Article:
In the final minutes I remarked on the unusual way Zoom sessions allowed for a kind off photo op by screen shot framing their family of three. Of course I wouldn't take a photo of them as that would have been inappropriate for the setting, but I wanted to share with them what I saw. In our hour visit, with opportunity to slow things down and make meaning of everyone's experience, we created a moment of meeting. As together we navigated from mismatch to repair, both Alice and Carter appeared to feel a renewed sense of confidence. With hope, moments like this strung together over time will serve to buffer this growing family from the storm of challenges the world presents in this time of unprecedented anxiety and uncertainty.
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Why is trust vulnerable in America today? Pete Buttigieg asks this question midway through his brilliant new book Trust: America's Best Chance. In it he lays out a clear, concise, and compelling argument for the urgent need to rebuild trust in order for our country to heal and grow. Not only his extraordinary wisdom but also his unrelenting sense of hope make his voice one we must listen to at this time of unprecedented uncertainty. As a pediatrician and infant mental health specialist I read his book from the perspective of developmental science, with the knowledge that trust has its roots in our earliest relationships starting from birth. What relevance does this knowledge have, I wondered, to Buttigieg's core thesis? Does it help us to understand why trust is vulnerable? And if so does that knowledge guide us into any specific form of action?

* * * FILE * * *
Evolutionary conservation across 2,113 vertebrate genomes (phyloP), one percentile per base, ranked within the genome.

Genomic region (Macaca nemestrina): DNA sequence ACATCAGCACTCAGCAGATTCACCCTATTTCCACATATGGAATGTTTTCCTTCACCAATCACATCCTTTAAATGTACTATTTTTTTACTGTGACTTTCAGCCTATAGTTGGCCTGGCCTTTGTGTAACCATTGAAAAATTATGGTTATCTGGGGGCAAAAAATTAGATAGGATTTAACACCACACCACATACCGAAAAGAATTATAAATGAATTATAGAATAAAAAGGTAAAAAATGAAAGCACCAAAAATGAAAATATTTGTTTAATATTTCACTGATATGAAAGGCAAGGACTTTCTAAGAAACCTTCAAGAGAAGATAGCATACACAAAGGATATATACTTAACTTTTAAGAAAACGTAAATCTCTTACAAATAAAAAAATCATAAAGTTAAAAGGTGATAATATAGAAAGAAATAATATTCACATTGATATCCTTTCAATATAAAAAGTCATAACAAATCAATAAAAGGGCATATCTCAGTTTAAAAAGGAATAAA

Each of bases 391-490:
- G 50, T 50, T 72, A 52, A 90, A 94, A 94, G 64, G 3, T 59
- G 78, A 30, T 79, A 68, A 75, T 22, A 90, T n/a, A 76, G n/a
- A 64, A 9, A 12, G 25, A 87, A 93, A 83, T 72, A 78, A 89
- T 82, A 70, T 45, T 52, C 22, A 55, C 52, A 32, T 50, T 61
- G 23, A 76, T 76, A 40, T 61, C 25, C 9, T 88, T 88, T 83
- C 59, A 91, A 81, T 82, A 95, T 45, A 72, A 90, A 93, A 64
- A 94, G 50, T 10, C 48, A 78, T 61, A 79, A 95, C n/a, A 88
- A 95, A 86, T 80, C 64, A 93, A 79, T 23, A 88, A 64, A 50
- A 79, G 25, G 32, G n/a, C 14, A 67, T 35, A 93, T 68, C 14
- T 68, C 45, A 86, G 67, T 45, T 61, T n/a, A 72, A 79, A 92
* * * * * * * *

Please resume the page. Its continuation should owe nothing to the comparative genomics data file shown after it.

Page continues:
I will never know the experience of a Black person living in a world where people in power condone your murder simply because of the color of your skin. My family wearing a yellow star is the closest I can come to some kind of understanding. But unlike the Holocaust, which was a defined moment in history and is generally well-recognized, today many White people remain largely oblivious to the centuries of brutal violent systemic and structural racism perpetrated on Black Americans.
We learn to listen by being listened to. Our ability to find our way into another person’s experience begins to develop in our earliest months of life when caregivers naturally respond to our wordless communication. Our ability to listen is enhanced in a setting of connection and communication. Alternatively, our ability to listen can atrophy in an environment that does not model or value listening. When we protect this time to listen to the baby's unique voice and support parents at this transformative and often disorganizing time, we set babies and families on a healthy path right from the start.
A wise colleague who works as a family recovery support specialist in a program for parents of young children identified a core contradiction. If we say that addiction is a biological disease that is treated with medication, how to we make sense of the narrative of the role of trauma? Could it be that the well-intentioned efforts to reduce stigma, in large part a response to the criminalization of drug abuse, has the unintended consequence of silencing stories that then reappear to exert their influence in other forms?